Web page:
The Gola Rainforest teems with life, so it’s vital that we all work together to protect it. Kathryn Howe and Emily Woodfield report.
“The Gola Rainforest is part of one of the most important biodiversity hotspots in the world. Action is needed to protect its wildlife, store carbon and support the people who depend on it,” says Martin Harper, Director of Conservation at the RSPB. Although the RSPB has been working with the government, BirdLife International and local communities in Sierra Leone for nearly 30 years, it wasn’t until 2009 that a vision was conceived to create a trans-boundary peace park, covering 250,000 hectares of forest across the Sierra Leone-Liberia border.
The vision statement says it all: “The Greater Gola Landscape will act as a catalyst for peace, prosperity and national pride in Sierra Leone and Liberia, ensuring that its globally important habitats, biodiversity, environmental services and wider landscape are conserved and that neighbouring communities are active environmental stewards of the natural resource base that underpins and enhances their livelihoods.” Today, thanks to the tireless work of BirdLife partner Society for the Conservation of Nature of Liberia, the legislation is now in place and the Gola Forest National Park government launch took place in April. This new national park forms a contiguous area with the Gola Rainforest National Park over the border in Sierra Leone.
The ambition is to ensure that the forest outside the Park is also well managed to ensure connectivity across the wider landscape. Through an EU grant, the partners involved in the Greater Gola Landscape have been working to establish a Community Forest in an area in Liberia. This has been named GolaMA, which means 'unity' in the local language. The goal is to establish community rights to forest, so that the communities take responsibility for managing their own forest areas.
A team has been training the community in beekeeping, rice, cocoa and groundnut farming. The idea is to improve production so people have enough food without relying on more forest-damaging extractive activities. For example, farmers are being trained to do lowland rice farming, which delivers three harvests a year, rather than one rice harvest on rotation.
The region has a long history of mining for diamonds and the project is looking at how artisanal mining for gold might be an environmentally sustainable alternative form of income. Despite its traumatic recent history of two civil wars and the Ebola epidemic, Liberia has the potential to follow a very different economic development path – one that protects its globally-important biodiversity while also improving prosperity.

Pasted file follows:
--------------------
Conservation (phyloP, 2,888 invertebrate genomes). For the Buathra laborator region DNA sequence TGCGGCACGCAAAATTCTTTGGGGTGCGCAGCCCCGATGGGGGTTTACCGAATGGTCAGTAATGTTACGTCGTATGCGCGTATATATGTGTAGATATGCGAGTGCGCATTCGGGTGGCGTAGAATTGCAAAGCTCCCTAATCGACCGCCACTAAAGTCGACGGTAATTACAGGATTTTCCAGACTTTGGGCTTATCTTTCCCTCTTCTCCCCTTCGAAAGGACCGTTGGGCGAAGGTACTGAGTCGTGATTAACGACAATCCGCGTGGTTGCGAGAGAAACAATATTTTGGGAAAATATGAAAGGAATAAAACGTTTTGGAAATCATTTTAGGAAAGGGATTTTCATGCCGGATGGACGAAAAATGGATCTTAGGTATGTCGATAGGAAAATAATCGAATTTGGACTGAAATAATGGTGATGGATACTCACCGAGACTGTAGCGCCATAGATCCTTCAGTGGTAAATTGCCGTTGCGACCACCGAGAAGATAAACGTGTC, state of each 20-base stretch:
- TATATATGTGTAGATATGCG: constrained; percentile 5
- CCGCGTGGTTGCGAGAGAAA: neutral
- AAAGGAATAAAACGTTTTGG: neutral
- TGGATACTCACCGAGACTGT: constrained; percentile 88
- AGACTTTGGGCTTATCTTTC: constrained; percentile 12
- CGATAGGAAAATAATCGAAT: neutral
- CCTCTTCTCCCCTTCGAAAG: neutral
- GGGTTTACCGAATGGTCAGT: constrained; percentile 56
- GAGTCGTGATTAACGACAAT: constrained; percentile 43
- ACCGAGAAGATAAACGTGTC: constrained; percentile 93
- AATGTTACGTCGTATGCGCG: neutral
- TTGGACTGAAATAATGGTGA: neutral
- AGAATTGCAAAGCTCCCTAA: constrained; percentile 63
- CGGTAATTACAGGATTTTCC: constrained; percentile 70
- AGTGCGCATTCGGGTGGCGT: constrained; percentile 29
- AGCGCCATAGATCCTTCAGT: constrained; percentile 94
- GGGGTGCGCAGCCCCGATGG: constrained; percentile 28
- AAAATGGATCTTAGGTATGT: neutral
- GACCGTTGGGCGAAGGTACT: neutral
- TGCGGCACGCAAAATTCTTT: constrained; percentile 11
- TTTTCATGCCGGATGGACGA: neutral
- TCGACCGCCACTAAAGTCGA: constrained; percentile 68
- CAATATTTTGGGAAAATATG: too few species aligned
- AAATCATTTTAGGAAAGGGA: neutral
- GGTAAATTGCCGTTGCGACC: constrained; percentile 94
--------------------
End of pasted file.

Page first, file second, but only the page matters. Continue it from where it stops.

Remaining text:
Following the success of the Community Forest work in Liberia, a new project funded by USAID, will be replicating the GolaMA model across the Gola landscape in Sierra Leone and at other sites in Liberia.
Working with the Conservation Society of Sierra Leone, many significant milestones have been reached. In 2011, the Gola Rainforest National Park (GRNP) was designated – providing better protection from unsustainable logging, mining and other disruptive activities. In 2014, GRNP was established as the first Reducing Emissions from Deforestation and Degradation (REDD) project in West Africa.
As well as conserving the forest, by 2021 this will also conserve nearly 5 million tonnes of carbon dioxide by keeping it locked in the forest and soils. As 90% of the population of forest edge communities are dependent on subsistence agriculture, project activities are focused on meeting the needs of local people. To date, these include:
- 35 farmer field schools established with 450 members from 32 communities, resulting in the first international export of 13 tonnes of rainforest-friendly cocoa - forecast to reach 50 tonnes this year
- 90 master farmers trained to support cascade training
- 35 community-managed loan schemes established to allow communities to buy equipment and seeds to support farmer field school training. This has seen an increase in crop yields, with ground nut yields rising by 80% within a year
- 42 cocoa farmer groups have now been established with over 1,000 registered farmers.
From carbon credits to chocolate bars
Individuals and businesses can directly support the Gola REDD project through buying carbon credits. The US charity Stand for Trees sells the credits for the project online, giving you the chance to directly support forest protection, local livelihoods and to combat climate change.
With support from Comic Relief and in partnership with Twin and Rainforest Alliance, around 2,500 farmers have formed the Goleagorbu Cocoa Producers Organisation, which markets the farmers’ cocoa. Providing training, equipment and technical support in sustainable agricultural practices has enabled farmers to protect the forest, while improving the productivity and quality of their cocoa. This is giving them better prices and more reliable incomes.
The RSPB is currently working on the development of a chocolate bar, made from Gola Rainforest Cocoa, which will be sold in RSPB shops. The income raised will then be reinvested back into Gola conservation.